Principle 1. Field Expert Involvement

Principle 1. Field Expert Involvement


The people who do the work are the specialists in their work and are critical for system improvement

To understand work-as-done and improve how things really work, involve those who do the work

"We need to understand people as part of the system, and understand the system with the people." Image: EUROCONTROL © (All rights reserved)

To understand system behaviour, the most fundamental requirement is the involvement of the people who are part of the system. This first principle acknowledges that those who actually do the work are specialists in their work and a vital partner in improving the system. We refer to these people as ‘field experts’ to emphasise that they possess expertise of interest if we are to understand work-as-done. We need to understand people as part of the system, and understand the system with the people. So people are not simply subjects of study or targets of interventions, but rather partners in all aspects of improving the work. Seddon (2005) summarises: “The systems approach employs the ingenuity of workers in managing and improving the system. It is intelligent use of intelligent people; it is adaptability designed in, enabling the organisation to respond effectively to customer demands.” [1] Everyone therefore has two jobs: 1) to serve the customer and 2) to improve the work.

‘Field experts’ is meant as an inclusive term to consider people relative to their own work. Procedure writers, airspace designers, trainers, engineers, safety specialists, unit managers, regulation specialists, legal specialists, etc, are also specialists in their work, and need to be involved when trying to understand and improve the system. But they are not necessarily specialists in the work of front-line operational staff. What all need is a working understanding of the system, including the end-to-end flow of work.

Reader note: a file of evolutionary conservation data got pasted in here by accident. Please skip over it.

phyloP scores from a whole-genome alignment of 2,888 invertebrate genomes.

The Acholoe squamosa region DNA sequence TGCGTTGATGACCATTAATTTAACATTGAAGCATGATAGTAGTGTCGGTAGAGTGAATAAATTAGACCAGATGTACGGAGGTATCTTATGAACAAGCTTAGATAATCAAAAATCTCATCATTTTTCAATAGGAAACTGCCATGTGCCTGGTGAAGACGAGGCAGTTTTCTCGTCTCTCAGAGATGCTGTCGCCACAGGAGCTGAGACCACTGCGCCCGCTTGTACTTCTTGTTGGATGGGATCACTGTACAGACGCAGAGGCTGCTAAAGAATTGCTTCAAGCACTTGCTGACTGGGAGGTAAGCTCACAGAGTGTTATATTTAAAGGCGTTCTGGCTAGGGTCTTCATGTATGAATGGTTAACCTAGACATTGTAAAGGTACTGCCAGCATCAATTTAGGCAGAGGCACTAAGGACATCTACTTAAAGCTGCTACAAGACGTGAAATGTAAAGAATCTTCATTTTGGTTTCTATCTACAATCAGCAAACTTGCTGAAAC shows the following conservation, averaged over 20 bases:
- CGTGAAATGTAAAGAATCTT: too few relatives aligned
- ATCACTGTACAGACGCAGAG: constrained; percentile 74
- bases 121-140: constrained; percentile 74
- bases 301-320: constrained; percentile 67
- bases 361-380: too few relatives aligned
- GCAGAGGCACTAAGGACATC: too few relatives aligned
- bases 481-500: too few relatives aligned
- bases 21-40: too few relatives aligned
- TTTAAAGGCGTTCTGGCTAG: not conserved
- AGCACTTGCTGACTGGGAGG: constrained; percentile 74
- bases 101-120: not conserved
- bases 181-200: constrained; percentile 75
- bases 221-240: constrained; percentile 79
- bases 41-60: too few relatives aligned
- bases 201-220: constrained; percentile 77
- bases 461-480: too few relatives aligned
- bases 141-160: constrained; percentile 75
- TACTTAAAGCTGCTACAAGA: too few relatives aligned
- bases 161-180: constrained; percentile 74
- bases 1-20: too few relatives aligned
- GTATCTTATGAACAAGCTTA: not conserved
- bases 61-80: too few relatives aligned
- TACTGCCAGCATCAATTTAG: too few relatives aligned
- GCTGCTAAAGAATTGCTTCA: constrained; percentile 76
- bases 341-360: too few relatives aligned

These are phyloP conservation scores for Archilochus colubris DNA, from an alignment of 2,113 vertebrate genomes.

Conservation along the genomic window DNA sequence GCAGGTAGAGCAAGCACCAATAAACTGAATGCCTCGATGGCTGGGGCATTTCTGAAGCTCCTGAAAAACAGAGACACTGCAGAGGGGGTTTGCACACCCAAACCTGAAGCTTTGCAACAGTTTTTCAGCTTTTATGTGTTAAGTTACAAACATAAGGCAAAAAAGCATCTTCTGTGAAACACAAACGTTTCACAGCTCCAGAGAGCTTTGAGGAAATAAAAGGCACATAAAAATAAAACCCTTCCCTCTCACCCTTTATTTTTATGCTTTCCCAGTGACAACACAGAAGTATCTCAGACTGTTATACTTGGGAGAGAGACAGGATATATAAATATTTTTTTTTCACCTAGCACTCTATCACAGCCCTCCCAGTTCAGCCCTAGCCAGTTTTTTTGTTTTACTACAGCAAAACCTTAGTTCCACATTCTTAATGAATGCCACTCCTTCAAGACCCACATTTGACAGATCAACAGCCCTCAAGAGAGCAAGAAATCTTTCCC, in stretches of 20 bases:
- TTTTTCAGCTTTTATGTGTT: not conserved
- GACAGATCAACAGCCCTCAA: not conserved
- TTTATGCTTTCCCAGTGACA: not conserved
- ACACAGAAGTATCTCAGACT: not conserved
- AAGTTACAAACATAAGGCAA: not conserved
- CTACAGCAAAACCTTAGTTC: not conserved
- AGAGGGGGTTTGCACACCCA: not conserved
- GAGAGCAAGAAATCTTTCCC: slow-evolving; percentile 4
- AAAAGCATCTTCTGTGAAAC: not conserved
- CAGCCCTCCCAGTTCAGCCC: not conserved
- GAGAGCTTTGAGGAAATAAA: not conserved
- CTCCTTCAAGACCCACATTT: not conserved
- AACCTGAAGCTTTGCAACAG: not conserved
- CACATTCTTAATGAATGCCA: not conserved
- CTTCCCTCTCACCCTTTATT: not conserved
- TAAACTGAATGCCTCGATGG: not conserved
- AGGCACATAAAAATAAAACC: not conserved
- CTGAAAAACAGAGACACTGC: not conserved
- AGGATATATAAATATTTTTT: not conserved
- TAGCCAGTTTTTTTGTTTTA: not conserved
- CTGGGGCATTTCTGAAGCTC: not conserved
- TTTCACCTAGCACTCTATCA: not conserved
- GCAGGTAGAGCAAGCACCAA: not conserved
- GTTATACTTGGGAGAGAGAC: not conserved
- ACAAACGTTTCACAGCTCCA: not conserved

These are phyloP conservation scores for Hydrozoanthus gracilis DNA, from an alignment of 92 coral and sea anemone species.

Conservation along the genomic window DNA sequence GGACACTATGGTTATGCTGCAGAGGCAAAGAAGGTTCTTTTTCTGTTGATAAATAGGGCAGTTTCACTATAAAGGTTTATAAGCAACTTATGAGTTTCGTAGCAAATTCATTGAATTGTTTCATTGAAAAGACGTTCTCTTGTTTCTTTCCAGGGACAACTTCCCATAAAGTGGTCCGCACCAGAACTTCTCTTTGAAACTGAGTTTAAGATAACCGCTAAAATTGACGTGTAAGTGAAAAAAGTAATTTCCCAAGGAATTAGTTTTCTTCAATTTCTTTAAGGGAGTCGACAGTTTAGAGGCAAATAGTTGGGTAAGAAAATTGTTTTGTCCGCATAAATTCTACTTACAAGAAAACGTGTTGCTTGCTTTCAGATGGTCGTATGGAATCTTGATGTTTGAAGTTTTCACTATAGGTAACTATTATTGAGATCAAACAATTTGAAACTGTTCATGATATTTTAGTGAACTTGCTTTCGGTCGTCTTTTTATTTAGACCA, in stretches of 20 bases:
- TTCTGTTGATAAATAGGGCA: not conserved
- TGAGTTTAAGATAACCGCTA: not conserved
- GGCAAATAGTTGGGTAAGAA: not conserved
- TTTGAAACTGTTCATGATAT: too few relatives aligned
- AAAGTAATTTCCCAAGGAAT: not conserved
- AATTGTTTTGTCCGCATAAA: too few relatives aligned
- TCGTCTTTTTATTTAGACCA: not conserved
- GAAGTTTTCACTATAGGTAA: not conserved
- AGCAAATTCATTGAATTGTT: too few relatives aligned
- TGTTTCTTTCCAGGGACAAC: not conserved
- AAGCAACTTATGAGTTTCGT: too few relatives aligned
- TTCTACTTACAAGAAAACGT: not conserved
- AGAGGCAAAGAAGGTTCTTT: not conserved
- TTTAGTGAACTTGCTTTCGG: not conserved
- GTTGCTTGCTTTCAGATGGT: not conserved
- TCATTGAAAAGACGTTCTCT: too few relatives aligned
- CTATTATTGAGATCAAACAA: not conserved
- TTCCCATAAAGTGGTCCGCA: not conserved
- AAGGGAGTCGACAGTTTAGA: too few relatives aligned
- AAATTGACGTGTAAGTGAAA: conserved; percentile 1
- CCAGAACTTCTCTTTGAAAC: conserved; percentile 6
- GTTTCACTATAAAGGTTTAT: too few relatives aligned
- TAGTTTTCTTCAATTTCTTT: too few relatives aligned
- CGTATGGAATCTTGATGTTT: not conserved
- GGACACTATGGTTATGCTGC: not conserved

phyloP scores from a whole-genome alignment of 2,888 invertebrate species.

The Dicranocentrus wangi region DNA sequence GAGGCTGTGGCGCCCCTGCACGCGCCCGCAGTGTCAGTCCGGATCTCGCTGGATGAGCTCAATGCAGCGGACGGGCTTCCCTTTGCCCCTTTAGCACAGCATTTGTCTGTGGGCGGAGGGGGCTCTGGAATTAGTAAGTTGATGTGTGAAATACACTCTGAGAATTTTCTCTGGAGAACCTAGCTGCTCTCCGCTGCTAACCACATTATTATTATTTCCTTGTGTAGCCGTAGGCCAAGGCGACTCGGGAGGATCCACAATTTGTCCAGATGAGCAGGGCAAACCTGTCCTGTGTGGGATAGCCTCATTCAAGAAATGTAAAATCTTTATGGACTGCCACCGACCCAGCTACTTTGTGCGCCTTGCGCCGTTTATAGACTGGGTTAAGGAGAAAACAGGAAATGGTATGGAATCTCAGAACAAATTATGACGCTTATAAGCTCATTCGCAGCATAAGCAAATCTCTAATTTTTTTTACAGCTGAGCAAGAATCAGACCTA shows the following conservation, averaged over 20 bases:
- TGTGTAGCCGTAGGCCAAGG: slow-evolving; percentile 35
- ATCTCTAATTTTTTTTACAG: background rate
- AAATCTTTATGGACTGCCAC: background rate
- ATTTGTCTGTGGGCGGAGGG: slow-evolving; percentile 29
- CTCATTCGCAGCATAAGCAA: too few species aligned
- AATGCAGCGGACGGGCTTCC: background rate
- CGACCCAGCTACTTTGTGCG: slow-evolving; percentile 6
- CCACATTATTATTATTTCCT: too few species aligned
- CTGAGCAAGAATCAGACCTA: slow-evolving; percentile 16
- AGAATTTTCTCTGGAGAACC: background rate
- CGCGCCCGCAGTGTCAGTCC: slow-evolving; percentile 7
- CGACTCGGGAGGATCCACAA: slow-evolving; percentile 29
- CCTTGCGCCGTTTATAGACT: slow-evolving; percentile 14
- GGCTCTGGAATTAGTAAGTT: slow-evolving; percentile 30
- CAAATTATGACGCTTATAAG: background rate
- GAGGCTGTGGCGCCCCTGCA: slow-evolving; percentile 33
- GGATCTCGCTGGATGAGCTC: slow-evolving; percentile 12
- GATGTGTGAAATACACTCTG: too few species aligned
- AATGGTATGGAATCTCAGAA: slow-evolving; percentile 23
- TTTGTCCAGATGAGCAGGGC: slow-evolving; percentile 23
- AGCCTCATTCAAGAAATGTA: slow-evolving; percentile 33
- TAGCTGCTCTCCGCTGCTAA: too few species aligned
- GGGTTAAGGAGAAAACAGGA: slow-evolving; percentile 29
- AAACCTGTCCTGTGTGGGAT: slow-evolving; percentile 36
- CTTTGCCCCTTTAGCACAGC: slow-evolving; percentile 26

In safety management and design activities, the involvement of front-line field experts varies widely. Experience suggests that, in conventional safety investigation for instance, there are several levels of involvement of relevant operational staff. The first is in raising the issue. There is almost universal involvement of field experts at this level because of mandatory reporting processes. In practice, the involvement sometimes stops here. The second level is the explanation of the event, for instance via interviews, discussions, and commentary on replays and recordings. The third level is in analysis and synthesis, both for the specific event and for the work more generally. The fourth level is in safety improvement, where recommendations and improvements are proposed. As these levels progress, the involvement of operational field experts seems to decrease. But without such involvement, the validity and usefulness of data gathering, analysis, synthesis, and improvement will be limited.

A further level is learning. This comprises both formal and informal activities. Following an occurrence, operational and other field experts will learn through informal conversations and stories. There may also be more formal lesson-learning activity. But relevant field experts (which may include system actors, designers, influencers and decision makers), can most usefully be involved in learning about the system, perhaps using an event as an opportunity to get a better understanding of ordinary work and system behaviour (Principle 10).